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In first kilometer of the 20-kilometer team time trial we found what we needed to win: speed and fluidity.
Riding together prior to today’s opening team time trial we knew what we were capable of doing as a team but we also knew that if the race wasn’t ridden prudently the team would come undone within meters. A corner taken poorly, acceleration at the wrong moment, or heroic selfishness would break the rhythm. The machine we were creating needed to have the pace of a metronome.
“If we lose and we did the best ride we could as a team, it doesn’t matter. But, if we lose and we didn’t get the most of ourselves we will all be disappointed. We will have failed.”
A million words were spoken in our team meetings but those sentences left the biggest impact. They were reiterated a few times by different riders in different ways but the essence was the same and cemented the team and the objective.
Being the first team to start the race could be perceived as a disadvantage. To us it made no difference. We knew that to win we would have to ride to our limit but never over. To us, time references over the radios plugged into our ears couldn’t change a thing. Our race was against ourselves and we set out to simply do the best ride we could as a group. One of the biggest errors in sport is to gauge performance off of your rivals.
In the past two years we have bonded as a team. During our training camps, victories and defeats we have discovered each other’s strengths and weaknesses. A good group of people with a common goal, we have become friends. The mutual respect sobers us and also allows us to achieve as a team. A group can practice as much as they want but without a mutual respect they can’t win.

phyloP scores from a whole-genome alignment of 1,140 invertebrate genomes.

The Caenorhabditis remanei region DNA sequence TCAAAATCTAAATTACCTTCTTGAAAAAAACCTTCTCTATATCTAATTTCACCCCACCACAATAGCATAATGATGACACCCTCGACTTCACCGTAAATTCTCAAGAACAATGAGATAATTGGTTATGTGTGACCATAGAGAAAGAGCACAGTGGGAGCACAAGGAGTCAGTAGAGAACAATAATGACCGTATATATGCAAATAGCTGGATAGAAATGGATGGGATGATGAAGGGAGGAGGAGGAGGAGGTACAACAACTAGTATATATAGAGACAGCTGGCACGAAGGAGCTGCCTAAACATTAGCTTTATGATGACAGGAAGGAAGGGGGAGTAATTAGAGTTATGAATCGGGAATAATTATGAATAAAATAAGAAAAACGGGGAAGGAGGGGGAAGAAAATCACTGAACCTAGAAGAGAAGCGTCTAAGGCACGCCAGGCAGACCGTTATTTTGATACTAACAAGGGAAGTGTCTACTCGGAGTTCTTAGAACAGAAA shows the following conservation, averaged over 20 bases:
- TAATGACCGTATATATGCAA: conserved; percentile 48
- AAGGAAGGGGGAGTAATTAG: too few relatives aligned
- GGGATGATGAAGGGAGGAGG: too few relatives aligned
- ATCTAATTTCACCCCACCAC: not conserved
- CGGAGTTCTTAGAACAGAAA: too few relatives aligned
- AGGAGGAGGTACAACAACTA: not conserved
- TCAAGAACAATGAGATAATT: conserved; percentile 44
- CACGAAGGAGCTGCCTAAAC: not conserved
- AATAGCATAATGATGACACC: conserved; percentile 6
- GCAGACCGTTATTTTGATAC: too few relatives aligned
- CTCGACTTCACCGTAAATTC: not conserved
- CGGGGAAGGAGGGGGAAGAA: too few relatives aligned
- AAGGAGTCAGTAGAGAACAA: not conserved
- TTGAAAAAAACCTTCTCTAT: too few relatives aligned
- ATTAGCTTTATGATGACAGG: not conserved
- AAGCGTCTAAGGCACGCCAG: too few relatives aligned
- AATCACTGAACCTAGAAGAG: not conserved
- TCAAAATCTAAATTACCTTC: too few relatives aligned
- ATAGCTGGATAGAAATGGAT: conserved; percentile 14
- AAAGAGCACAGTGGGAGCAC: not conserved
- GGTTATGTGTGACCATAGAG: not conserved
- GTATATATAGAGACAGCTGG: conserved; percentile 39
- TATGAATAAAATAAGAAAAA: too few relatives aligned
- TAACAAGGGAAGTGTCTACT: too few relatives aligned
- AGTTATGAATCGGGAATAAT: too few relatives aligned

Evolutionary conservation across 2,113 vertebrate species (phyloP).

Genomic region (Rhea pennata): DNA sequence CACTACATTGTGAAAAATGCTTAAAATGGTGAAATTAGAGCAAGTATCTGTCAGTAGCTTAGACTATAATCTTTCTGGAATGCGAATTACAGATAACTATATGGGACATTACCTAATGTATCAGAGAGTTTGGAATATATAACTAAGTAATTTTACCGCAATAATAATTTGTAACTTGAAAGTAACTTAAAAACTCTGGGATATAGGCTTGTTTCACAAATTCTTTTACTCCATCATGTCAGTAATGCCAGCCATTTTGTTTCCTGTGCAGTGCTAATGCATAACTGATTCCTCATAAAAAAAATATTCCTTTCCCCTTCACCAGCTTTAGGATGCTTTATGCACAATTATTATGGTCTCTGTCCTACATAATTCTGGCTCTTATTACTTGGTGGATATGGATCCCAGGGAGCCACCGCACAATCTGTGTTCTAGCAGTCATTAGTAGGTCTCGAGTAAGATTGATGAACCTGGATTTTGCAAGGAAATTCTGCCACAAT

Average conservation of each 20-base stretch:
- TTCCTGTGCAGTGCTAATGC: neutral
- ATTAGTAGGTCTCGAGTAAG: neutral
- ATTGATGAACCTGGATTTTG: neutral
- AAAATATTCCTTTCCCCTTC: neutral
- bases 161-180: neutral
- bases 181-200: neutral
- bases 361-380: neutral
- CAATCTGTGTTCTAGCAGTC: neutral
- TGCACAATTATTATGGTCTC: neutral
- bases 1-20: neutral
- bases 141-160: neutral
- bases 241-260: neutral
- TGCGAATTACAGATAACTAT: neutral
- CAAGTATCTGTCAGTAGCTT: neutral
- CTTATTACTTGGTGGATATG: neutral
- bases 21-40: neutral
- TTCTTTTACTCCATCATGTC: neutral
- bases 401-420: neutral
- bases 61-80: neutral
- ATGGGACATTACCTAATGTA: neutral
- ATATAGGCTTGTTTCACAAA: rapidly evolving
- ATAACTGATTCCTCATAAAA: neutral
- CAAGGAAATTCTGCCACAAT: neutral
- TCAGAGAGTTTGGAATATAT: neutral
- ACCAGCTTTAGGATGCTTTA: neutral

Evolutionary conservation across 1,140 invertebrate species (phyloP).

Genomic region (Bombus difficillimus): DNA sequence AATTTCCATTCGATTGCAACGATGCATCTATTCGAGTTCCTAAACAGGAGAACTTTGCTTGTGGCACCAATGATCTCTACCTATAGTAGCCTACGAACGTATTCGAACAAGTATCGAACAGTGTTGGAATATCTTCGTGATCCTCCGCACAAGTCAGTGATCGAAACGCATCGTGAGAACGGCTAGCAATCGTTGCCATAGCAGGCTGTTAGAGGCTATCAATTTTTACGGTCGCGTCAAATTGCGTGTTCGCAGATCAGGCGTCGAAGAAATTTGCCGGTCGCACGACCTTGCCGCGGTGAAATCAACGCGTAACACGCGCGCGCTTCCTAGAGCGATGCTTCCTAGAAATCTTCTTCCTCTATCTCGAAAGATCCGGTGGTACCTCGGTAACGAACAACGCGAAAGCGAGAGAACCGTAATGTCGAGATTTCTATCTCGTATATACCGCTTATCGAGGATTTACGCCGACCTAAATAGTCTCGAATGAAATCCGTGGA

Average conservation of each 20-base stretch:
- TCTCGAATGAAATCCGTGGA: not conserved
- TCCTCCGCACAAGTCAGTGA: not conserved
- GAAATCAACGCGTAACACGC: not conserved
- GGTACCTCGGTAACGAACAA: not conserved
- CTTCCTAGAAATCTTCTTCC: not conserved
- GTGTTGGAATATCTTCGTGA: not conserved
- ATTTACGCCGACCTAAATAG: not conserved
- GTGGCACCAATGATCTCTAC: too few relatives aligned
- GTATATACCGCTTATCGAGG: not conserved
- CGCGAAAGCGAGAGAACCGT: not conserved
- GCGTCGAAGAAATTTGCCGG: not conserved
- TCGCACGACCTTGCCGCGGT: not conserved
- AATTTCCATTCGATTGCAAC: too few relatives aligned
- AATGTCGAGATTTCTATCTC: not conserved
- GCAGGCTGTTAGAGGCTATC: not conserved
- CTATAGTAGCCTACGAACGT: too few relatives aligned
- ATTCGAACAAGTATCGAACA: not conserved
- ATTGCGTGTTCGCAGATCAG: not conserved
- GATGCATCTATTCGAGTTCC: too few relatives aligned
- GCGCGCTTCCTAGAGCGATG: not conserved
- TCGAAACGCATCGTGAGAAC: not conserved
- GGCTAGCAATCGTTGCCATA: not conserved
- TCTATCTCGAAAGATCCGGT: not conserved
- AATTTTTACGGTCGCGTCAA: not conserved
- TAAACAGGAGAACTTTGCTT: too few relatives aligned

Meters after we crossed the line, we stopped, we gathered together and caught our breath. As we grabbed arms to congratulate each other on a solid effort Michael Rogers said, “That was the best team time trial I have ridden in the nine seasons I have been a professional.”
Michael has ridden for the best teams in the world but had never felt the synchronicity we achieved in Venice.
After we finished, we waited for hours, nervously, sweating, snacking and sipping water and soda. Teams rode through the time checks and we breathed gasps of relief as our time stood at the top. Some people from the team believed we couldn’t be beaten while others hedged their bets. We had ridden fast but we all wondered if it was going to be fast enough.
The two hours anxiously waiting were tedious. The seconds that ticked by as teams rode in towards the finish seemed eternal. Exhilaration overwhelmed us as the last team in the race crossed the line and our time stood as the fastest.
Cycling is a team sport but in virtually every race only one rider will celebrate that victory in front of the public even though the team and dozens of staff have contributed.
Some tears were shed as we embraced when we knew we had won. The bus bounced as we leapt from our seats in triumph. It was a rare moment and one I will not soon forget.
Together we suffer; together we triumph.
Editor’s note: Michael Barry is a member of the Columbia-Highroad pro team and the author of Inside the Postal Bus and Fitness Cycling. He is a regular contributor to VeloNews.com; his previous diary entries can be seen here.